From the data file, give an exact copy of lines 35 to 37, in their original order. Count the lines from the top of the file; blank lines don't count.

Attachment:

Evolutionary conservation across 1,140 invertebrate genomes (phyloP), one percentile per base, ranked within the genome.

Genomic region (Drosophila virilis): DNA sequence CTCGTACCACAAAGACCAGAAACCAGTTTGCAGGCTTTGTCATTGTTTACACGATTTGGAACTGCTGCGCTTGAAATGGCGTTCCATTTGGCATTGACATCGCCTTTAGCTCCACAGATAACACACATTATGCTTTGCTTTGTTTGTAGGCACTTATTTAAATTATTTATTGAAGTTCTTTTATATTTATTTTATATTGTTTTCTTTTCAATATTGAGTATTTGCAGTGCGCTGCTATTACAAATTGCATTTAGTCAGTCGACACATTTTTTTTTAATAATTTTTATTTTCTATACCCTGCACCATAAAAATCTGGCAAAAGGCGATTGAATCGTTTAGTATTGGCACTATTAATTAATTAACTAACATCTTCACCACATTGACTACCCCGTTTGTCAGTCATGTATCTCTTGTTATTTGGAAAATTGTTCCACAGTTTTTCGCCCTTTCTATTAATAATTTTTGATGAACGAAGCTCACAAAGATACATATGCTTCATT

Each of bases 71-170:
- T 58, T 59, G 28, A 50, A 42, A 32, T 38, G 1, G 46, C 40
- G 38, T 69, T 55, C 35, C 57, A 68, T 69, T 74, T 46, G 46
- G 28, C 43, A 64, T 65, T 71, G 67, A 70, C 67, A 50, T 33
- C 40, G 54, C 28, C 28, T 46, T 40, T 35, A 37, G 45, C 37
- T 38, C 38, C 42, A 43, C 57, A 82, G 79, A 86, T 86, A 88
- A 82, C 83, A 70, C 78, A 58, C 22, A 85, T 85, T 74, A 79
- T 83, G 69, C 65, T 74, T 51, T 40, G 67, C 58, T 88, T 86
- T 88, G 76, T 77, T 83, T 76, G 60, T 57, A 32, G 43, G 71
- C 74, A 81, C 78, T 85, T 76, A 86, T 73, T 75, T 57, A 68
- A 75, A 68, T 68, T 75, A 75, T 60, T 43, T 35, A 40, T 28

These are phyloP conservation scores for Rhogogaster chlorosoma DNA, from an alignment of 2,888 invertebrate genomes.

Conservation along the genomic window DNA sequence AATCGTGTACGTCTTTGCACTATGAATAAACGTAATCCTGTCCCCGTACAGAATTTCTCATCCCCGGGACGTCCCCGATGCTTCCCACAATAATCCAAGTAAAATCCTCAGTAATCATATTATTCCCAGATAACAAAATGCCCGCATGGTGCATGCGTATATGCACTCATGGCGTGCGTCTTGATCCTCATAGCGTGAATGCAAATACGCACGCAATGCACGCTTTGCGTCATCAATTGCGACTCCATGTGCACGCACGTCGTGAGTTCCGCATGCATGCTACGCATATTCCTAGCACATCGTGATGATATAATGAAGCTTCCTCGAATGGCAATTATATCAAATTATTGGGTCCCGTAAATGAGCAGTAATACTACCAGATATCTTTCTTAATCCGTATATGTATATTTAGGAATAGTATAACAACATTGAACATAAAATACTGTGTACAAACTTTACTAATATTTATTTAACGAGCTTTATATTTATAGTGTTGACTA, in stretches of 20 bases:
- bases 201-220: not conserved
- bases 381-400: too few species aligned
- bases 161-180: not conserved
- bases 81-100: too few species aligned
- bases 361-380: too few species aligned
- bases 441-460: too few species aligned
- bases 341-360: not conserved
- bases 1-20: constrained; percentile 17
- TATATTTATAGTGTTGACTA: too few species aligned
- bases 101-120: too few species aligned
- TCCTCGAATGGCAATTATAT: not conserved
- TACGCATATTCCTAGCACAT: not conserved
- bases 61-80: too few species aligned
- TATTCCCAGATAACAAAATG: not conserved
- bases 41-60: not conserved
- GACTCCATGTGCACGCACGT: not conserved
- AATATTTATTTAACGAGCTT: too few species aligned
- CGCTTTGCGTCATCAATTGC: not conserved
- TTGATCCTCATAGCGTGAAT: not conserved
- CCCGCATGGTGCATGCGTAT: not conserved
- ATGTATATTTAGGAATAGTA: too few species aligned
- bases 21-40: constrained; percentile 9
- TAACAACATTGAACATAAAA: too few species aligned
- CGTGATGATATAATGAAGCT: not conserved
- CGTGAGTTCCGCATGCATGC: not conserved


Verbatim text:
- CCCGCATGGTGCATGCGTAT: not conserved
- ATGTATATTTAGGAATAGTA: too few species aligned
- bases 21-40: constrained; percentile 9